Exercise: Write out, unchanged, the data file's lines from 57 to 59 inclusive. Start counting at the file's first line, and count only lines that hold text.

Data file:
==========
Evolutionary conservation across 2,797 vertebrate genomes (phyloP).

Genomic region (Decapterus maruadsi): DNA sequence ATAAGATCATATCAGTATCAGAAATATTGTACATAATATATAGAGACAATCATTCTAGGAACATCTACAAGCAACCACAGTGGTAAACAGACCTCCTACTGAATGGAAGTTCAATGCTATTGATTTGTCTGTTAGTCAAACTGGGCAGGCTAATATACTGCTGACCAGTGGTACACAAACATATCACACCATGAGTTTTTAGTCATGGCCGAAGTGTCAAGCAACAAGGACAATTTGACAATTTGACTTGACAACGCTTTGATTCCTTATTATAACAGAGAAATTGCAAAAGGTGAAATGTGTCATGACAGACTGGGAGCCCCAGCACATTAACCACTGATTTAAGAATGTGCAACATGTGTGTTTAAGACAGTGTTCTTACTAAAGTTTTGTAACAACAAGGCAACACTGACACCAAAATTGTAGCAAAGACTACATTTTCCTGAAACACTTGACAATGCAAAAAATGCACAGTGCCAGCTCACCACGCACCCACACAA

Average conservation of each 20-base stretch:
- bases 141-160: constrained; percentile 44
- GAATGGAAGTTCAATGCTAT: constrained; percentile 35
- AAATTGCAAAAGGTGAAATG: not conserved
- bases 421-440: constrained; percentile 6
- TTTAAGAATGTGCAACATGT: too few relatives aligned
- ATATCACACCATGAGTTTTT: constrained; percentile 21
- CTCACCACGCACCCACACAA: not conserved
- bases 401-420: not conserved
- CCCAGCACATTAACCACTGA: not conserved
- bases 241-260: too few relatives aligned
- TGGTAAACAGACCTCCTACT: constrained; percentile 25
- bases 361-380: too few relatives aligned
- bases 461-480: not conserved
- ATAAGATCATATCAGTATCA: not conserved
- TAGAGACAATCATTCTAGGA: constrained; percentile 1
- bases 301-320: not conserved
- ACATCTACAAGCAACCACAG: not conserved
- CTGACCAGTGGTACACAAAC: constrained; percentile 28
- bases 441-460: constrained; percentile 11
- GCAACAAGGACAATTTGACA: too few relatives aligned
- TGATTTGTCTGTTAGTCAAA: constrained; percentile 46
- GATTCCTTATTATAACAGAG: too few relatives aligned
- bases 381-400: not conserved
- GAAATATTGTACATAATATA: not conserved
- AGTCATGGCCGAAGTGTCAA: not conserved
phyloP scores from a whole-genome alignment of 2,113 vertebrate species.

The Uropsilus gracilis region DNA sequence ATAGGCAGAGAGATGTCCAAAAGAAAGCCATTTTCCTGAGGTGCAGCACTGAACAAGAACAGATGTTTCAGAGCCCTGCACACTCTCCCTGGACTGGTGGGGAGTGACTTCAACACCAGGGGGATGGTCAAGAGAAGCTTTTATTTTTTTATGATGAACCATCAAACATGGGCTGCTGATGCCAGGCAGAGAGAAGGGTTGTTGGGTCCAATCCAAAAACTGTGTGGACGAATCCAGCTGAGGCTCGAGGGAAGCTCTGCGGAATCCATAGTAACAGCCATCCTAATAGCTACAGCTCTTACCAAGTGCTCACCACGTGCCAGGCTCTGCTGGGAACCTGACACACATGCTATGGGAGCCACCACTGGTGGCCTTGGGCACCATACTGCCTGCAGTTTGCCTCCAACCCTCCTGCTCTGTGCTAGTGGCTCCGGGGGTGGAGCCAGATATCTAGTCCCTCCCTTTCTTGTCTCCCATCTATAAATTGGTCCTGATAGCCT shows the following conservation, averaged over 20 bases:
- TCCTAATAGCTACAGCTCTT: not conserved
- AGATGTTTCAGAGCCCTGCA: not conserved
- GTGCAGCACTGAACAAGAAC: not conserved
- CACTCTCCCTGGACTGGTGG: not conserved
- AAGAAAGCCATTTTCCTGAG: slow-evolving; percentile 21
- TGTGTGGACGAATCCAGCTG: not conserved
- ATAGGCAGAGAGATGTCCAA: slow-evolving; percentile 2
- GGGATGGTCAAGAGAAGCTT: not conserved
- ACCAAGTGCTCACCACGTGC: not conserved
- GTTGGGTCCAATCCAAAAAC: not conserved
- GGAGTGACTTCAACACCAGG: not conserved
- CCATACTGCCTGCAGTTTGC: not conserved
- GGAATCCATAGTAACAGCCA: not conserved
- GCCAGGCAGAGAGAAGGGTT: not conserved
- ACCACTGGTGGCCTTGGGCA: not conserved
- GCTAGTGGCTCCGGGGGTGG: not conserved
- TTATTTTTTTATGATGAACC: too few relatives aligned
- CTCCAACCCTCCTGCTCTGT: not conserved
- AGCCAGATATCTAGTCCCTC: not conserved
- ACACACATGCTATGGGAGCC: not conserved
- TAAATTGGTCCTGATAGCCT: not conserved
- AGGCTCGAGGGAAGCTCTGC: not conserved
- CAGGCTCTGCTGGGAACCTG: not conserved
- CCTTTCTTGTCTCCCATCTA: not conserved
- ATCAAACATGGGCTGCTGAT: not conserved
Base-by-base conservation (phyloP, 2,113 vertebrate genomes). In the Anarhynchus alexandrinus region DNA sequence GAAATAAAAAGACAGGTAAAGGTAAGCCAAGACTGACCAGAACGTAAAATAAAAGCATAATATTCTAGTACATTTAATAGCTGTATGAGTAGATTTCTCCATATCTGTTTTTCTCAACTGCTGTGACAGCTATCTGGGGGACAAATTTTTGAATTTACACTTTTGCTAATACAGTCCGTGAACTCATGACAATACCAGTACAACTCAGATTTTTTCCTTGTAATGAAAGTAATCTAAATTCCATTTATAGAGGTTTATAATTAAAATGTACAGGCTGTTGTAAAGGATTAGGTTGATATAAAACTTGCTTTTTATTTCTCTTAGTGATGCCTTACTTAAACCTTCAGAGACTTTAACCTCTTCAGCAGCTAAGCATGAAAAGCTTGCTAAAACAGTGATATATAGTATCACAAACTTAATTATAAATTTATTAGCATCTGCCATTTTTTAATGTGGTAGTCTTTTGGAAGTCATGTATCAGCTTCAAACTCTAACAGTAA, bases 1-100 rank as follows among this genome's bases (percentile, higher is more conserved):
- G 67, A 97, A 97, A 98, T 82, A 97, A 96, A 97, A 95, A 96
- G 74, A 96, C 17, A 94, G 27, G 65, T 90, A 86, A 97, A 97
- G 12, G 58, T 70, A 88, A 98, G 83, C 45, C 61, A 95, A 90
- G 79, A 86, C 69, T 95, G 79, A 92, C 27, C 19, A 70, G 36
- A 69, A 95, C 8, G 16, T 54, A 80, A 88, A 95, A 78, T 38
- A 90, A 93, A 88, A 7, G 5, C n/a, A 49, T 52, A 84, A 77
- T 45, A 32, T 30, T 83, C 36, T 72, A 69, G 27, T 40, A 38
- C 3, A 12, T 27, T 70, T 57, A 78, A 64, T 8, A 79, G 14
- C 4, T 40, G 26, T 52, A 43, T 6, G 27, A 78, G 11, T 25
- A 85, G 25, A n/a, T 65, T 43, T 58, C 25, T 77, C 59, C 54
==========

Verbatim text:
- G 67, A 97, A 97, A 98, T 82, A 97, A 96, A 97, A 95, A 96
- G 74, A 96, C 17, A 94, G 27, G 65, T 90, A 86, A 97, A 97
- G 12, G 58, T 70, A 88, A 98, G 83, C 45, C 61, A 95, A 90